3. Here is your answer. Please bear in mind that this is written by a native Hebrew speaker so excuse the grammar. I hope you forgive me for not putting this answer through our English editorial staff, but our resources to replying to blogs is somewhat limited.

Here goes:

"To begin with, the distinction between “echad” and “acher” is not a modern-day typo of someone who can’t proofread siddurim – it goes all the way back to the very first Ashkenazi siddurim printed, Prague 1519 and Tuhingen 1561, and was explained by the ShL”H.
While it is true that the first edition of the Torat Kohanim has “acher” in both places (and later editions copied it) – this is absolutely no reason to suppose having twice “acher” is the original – in fact, it is more likely to have been a correction by some proofreader, who supposed the original had such a mistake. Publishers ammending things which they thought were wrong are, as a rule, more common than miscopies.

But the story goes further back in time. In the 15th century, the Tashbetz (the most prominent rabbi in North Africa at the time), wrote a commentary to the Beraita of R’ Yishma’el. He noted that while all the siddurim had “acher” twice – the manuscripts of the Torat Kohanim had “echad” – the opposite of what 16th century Ashkenaz had!

The Tashbetz was the last among several commentaries on this Beraita from the Rishonim period. I think it is clear that the Ra’avad did have “ehchad”, while Rashi, the Roke’ach (in his peirush to the siddur), as that is the way it is in Rabbeinu Bechaye on Bamidbar 12:14 – although contextually, R’ Bechaye could be read either way, and one might argue his peirush was also miscopied.

And one should take into account the earliest version, of Rav Sa’adyah Gaon, who had in both cases “ויצא לטעון טעם אחר”.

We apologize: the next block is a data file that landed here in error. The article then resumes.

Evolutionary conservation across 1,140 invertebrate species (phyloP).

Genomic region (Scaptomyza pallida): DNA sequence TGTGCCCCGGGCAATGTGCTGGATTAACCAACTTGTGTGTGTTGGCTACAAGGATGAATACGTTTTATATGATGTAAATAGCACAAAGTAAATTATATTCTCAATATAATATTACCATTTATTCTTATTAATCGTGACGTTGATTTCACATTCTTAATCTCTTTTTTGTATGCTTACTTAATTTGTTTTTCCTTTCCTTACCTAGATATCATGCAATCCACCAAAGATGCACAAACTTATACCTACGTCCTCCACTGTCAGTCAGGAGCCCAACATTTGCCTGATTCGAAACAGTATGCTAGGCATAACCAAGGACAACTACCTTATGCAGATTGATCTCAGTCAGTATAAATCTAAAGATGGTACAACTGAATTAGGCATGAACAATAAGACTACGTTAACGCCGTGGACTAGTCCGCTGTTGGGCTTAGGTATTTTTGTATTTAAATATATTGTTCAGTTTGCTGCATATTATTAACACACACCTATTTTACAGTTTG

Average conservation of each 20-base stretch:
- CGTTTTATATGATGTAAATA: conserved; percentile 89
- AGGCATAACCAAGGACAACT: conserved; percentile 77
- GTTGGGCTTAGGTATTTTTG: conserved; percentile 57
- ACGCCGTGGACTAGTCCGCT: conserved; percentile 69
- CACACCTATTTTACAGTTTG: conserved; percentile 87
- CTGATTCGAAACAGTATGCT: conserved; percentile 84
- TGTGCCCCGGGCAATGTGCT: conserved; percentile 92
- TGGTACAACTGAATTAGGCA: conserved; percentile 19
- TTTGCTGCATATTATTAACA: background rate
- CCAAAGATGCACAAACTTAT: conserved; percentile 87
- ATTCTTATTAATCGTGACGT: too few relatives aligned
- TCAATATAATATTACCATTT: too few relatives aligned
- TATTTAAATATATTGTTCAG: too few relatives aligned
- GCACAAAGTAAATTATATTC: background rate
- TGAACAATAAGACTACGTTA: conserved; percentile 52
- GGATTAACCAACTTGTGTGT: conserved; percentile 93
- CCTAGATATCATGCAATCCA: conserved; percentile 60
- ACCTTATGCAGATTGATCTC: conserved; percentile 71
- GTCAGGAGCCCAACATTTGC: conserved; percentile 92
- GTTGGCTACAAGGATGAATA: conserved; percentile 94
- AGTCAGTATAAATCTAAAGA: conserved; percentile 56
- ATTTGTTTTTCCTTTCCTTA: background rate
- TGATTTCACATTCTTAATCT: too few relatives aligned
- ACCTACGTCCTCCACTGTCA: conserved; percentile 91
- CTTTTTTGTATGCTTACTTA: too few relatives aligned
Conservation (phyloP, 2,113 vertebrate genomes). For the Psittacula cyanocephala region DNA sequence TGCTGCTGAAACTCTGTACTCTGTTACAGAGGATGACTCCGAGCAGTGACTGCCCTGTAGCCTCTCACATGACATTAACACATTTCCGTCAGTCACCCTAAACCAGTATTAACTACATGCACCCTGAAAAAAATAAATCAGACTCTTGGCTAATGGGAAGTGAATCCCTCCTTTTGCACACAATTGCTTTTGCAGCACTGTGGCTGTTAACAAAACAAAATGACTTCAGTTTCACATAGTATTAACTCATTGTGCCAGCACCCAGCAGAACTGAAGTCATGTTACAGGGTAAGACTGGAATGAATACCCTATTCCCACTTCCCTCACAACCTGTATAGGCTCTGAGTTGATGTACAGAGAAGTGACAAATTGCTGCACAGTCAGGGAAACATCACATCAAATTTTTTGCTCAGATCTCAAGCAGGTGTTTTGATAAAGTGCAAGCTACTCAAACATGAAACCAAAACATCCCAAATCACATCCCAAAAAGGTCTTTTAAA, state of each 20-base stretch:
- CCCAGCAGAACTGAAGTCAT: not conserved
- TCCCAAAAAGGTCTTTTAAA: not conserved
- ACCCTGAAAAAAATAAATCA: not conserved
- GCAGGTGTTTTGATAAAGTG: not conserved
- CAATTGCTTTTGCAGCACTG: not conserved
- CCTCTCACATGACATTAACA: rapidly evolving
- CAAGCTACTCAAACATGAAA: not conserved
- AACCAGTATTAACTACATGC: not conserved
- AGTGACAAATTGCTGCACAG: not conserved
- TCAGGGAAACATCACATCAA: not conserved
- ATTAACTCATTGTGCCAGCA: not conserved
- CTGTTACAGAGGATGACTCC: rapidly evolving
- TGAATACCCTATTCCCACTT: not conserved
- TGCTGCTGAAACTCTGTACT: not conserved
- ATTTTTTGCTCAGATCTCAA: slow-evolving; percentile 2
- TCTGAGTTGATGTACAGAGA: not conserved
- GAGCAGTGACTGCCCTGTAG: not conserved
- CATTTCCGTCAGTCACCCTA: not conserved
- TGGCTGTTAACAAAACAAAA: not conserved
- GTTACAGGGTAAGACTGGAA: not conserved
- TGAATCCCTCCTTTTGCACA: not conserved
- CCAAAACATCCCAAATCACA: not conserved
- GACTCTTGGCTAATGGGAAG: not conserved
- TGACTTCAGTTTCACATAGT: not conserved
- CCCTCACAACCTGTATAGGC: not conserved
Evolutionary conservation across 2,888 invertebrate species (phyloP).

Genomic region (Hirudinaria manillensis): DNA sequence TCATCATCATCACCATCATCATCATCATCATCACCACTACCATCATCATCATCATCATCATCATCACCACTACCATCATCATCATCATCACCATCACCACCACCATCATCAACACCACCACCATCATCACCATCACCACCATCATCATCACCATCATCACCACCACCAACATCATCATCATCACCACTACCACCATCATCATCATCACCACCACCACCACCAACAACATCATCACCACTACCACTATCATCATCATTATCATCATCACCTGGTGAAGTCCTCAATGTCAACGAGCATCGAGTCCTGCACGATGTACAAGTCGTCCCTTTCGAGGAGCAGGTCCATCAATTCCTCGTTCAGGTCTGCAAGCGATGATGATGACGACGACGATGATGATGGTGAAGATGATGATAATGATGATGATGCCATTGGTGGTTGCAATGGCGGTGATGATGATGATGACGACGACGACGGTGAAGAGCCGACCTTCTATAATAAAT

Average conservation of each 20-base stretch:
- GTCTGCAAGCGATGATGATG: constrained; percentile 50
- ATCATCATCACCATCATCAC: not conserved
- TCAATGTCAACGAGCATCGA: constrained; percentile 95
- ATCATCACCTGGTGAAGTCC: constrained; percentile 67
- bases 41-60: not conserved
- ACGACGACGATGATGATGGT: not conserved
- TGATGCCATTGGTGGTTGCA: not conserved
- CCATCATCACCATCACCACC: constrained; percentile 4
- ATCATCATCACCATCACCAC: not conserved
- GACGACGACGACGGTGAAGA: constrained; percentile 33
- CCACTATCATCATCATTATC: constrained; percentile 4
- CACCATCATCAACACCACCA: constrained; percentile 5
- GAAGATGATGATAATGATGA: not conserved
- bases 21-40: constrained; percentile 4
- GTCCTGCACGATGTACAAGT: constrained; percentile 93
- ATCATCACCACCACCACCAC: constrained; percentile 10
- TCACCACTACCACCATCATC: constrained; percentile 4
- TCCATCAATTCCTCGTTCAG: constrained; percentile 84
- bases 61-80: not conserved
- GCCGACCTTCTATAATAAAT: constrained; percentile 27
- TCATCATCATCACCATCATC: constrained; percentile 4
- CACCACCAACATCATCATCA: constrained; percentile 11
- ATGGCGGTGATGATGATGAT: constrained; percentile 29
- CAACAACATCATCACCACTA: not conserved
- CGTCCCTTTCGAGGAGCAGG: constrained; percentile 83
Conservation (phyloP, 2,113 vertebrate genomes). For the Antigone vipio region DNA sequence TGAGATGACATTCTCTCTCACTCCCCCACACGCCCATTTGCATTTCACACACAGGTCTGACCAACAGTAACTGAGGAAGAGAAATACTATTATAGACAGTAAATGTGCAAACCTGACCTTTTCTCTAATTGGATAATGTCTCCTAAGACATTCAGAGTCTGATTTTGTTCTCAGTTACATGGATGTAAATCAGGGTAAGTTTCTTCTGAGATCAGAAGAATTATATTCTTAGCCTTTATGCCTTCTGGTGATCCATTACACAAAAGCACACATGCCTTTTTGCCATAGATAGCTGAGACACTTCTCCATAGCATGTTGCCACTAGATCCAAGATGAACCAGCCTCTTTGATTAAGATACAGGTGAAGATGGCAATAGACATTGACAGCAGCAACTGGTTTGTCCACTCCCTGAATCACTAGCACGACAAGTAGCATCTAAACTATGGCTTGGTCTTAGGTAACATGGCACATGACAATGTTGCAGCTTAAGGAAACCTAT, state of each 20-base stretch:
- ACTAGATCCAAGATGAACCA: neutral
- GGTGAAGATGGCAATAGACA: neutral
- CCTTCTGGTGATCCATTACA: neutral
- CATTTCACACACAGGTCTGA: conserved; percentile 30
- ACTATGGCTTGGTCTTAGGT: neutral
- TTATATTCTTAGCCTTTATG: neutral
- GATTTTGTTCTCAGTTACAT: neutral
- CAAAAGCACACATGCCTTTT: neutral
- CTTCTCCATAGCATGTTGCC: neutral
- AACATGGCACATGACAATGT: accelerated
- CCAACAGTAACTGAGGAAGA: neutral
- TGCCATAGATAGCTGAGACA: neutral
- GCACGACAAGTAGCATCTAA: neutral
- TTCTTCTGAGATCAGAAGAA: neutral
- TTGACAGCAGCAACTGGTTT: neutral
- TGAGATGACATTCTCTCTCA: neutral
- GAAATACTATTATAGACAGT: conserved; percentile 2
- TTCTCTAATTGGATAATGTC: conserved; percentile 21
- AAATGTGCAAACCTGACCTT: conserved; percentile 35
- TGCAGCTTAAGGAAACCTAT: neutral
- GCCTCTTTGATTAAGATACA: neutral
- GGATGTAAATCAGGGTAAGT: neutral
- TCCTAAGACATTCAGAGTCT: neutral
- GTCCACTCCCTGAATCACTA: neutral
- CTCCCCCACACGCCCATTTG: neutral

Which is the most correct? According to the full version we have in Torat Kohanim, which enlarges and explains the beraita, the version with two “acher” does indeed seem more correct; although it fits with RS”G version even better – and as Rashi’s commentary seems a bit out of place with it, I can’t help suspecting that Rashi had a different version, out of which two sources our present nusach was combined, with the two “acher” being a residue from RS”G’s version.

Be that as may, I think there is a basis to the suggestion that the Sephardi siddurim’s version (which the blogger advocates) is correct, although there is no proof; and I would never change an Ashkenazi tradition of all siddurim in the last 500 years, which is attested by Rishonim and is reasonably indicated to be Rashi’s version – just because the arguments in favour of the other version are a trifling more convincing."


I hope that this explains our decision to keep with this tradition and that you forgive us that this answer was somewhat slow in arriving.

Sun Mar 14, 11:31:00 AM 2010  
Blogger Shira Salamone said...

I'm embarrassed to say that I'd never heard of Torat Kohanim before--please pardon my ignorance of divrei kodesh (sacred texts)--so I found this response rather challenging to understand. If I follow the explanation correctly, the question of which spelling is correct seems to have been raised by both the earliest printed Ashkenazi siddurim and also by possible variant texts of the b'raita itself. I'm going to follow Rav Sa’adyah Gaon and continue to use "acher," since his seems to be one of the oldest references. In all honesty, if there were clear-cut proof as to the original spelling of the quote, I wouldn't have much patience with a minhag (custom), however old, that uses a different spelling--either you're quoting or you're not. But since Rashi's commentary seems to indicate that the version of the b'raita of which he was aware had the spelling "echad," it appears to me that one could make a case for "echad," if only out of respect for Rashi. Thank you for the response, and for providing me an opportunity to advance my Jewish education.

Mon Mar 15, 12:04:00 PM 2010  
Blogger Shira Salamone said...

I suspect that this post of mine concerning the translation of the Koren Sacks Siddur may prompt some eye-rolling. (I'm a hopeless literalist.) Some interesting comments--which you may appreciate more than my post :)--have already been published.

Mon Mar 15, 12:15:00 PM 2010